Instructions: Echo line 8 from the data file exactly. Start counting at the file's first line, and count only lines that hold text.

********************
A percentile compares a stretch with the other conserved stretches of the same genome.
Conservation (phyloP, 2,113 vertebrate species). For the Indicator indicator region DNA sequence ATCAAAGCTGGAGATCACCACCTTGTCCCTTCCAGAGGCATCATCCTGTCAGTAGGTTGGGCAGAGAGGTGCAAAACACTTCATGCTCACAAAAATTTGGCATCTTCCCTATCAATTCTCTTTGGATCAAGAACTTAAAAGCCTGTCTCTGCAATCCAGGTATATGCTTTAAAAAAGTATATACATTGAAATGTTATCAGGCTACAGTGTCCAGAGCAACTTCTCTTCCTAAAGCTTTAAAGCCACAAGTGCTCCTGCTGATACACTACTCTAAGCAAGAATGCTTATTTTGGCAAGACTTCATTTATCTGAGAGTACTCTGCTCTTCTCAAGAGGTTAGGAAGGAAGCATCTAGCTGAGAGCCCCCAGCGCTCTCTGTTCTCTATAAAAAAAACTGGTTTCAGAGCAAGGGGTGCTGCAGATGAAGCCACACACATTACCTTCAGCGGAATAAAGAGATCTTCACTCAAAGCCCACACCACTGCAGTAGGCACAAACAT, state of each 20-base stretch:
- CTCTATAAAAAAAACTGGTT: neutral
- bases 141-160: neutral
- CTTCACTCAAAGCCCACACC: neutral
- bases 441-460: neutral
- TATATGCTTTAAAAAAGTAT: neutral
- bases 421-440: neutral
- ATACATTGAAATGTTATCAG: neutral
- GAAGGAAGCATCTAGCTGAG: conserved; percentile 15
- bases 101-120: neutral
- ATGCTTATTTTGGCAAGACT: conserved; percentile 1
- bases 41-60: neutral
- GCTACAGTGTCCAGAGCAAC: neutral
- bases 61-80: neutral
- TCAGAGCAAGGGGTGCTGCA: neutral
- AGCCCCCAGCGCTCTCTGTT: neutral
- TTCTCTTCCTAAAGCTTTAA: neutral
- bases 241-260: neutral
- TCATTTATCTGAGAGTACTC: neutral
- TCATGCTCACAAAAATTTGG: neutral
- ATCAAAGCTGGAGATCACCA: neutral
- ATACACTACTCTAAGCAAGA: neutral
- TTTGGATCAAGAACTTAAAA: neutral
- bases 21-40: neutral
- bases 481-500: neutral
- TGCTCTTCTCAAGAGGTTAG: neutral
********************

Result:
- bases 421-440: neutral